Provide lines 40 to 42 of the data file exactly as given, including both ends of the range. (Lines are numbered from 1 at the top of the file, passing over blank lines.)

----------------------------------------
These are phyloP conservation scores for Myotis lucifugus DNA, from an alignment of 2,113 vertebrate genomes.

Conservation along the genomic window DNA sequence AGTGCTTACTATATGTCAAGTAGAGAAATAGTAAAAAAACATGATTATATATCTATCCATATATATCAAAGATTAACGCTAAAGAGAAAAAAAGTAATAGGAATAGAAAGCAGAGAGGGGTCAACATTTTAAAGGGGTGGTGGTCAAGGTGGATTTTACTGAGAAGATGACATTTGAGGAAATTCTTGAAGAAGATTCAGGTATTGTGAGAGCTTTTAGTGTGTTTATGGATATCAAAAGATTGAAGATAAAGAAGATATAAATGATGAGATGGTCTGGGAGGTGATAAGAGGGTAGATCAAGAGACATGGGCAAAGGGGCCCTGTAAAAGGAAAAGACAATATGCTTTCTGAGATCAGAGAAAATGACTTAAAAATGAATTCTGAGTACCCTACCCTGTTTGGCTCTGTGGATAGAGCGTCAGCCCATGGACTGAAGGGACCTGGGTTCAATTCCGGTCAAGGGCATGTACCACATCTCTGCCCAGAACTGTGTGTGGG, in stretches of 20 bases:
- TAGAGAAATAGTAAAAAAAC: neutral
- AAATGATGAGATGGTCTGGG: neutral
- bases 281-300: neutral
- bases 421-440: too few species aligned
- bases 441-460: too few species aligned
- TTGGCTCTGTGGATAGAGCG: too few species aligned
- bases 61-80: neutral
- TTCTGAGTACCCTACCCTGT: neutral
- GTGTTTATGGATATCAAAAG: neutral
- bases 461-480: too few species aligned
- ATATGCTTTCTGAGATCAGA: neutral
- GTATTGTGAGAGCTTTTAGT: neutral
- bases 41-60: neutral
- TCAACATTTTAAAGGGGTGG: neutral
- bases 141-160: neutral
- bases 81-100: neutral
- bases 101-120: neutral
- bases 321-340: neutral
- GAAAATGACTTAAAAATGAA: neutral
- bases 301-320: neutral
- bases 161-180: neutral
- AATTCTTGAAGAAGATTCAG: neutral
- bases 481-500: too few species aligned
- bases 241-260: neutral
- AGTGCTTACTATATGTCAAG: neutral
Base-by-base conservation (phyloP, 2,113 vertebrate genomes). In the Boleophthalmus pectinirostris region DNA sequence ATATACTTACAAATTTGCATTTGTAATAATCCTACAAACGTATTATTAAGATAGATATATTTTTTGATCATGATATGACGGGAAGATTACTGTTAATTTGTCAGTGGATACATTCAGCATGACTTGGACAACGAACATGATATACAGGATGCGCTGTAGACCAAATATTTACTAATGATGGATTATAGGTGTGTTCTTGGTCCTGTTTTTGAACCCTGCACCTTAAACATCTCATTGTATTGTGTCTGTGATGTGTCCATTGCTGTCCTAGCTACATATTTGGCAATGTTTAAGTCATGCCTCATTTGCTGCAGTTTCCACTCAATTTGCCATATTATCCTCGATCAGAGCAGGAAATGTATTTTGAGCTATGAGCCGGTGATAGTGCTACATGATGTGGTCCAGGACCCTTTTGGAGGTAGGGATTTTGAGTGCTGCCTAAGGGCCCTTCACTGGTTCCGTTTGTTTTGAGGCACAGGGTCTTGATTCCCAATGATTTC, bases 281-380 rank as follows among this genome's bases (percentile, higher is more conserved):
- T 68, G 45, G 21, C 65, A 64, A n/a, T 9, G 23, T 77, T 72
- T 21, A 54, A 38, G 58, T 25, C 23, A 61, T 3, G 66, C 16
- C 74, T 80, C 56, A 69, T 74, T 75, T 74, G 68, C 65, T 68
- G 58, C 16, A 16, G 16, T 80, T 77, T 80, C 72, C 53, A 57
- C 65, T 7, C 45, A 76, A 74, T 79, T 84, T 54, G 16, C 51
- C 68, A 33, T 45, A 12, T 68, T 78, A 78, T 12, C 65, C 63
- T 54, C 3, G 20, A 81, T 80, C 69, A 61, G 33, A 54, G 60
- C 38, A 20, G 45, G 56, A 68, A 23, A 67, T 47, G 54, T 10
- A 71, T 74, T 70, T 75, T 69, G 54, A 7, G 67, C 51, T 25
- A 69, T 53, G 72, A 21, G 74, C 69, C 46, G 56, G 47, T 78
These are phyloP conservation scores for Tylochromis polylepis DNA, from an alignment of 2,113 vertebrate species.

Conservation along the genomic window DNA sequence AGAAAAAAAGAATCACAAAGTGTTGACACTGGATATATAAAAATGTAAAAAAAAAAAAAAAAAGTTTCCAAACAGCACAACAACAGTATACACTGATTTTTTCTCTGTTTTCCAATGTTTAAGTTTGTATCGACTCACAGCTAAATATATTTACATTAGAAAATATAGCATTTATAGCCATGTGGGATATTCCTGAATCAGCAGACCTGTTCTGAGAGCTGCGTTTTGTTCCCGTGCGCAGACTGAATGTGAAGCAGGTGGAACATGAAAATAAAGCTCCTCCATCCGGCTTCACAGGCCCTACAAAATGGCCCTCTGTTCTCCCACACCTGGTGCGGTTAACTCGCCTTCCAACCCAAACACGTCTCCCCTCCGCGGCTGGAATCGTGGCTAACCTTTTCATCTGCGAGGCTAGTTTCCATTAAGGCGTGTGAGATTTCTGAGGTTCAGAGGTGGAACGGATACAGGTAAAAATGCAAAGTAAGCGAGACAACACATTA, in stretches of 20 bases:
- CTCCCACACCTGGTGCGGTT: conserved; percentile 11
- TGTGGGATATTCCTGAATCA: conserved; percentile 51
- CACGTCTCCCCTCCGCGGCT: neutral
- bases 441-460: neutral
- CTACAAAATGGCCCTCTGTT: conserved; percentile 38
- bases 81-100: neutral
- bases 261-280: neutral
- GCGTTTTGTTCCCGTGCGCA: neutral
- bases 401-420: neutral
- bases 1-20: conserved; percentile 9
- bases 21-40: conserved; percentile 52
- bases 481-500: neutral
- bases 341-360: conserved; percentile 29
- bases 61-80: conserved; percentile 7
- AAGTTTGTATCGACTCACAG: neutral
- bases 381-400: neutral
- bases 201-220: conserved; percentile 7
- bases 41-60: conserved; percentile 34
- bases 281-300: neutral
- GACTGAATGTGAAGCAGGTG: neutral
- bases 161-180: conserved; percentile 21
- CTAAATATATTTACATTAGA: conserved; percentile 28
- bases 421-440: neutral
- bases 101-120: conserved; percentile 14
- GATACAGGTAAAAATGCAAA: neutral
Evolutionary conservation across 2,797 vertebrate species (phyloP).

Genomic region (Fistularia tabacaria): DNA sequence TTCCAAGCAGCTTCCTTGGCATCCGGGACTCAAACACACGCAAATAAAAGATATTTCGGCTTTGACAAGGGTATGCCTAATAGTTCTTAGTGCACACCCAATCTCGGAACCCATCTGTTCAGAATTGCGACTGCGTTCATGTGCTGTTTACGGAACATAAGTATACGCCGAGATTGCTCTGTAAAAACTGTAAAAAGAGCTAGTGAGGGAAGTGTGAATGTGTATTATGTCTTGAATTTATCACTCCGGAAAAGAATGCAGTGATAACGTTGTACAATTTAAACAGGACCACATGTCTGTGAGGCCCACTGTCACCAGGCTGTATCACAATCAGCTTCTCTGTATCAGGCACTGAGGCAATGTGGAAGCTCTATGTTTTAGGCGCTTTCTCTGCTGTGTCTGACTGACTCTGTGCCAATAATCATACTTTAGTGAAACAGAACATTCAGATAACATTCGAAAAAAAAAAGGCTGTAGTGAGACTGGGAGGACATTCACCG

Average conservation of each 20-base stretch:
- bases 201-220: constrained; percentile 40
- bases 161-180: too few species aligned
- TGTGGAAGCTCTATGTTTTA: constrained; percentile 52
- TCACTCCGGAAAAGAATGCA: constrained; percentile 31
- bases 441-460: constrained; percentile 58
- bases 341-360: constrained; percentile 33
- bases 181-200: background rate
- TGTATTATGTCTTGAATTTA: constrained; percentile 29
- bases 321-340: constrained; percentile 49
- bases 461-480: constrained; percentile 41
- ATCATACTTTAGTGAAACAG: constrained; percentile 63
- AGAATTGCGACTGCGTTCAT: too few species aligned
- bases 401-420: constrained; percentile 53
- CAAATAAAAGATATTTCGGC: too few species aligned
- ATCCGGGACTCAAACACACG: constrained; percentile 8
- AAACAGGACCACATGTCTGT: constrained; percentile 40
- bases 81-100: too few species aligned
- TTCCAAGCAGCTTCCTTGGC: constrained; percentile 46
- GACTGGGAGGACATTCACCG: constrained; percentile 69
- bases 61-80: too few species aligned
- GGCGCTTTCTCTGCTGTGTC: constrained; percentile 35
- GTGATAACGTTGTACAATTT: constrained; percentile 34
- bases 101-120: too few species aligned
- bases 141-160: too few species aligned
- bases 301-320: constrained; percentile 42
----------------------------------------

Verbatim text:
Conservation along the genomic window DNA sequence AGAAAAAAAGAATCACAAAGTGTTGACACTGGATATATAAAAATGTAAAAAAAAAAAAAAAAAGTTTCCAAACAGCACAACAACAGTATACACTGATTTTTTCTCTGTTTTCCAATGTTTAAGTTTGTATCGACTCACAGCTAAATATATTTACATTAGAAAATATAGCATTTATAGCCATGTGGGATATTCCTGAATCAGCAGACCTGTTCTGAGAGCTGCGTTTTGTTCCCGTGCGCAGACTGAATGTGAAGCAGGTGGAACATGAAAATAAAGCTCCTCCATCCGGCTTCACAGGCCCTACAAAATGGCCCTCTGTTCTCCCACACCTGGTGCGGTTAACTCGCCTTCCAACCCAAACACGTCTCCCCTCCGCGGCTGGAATCGTGGCTAACCTTTTCATCTGCGAGGCTAGTTTCCATTAAGGCGTGTGAGATTTCTGAGGTTCAGAGGTGGAACGGATACAGGTAAAAATGCAAAGTAAGCGAGACAACACATTA, in stretches of 20 bases:
- CTCCCACACCTGGTGCGGTT: conserved; percentile 11
- TGTGGGATATTCCTGAATCA: conserved; percentile 51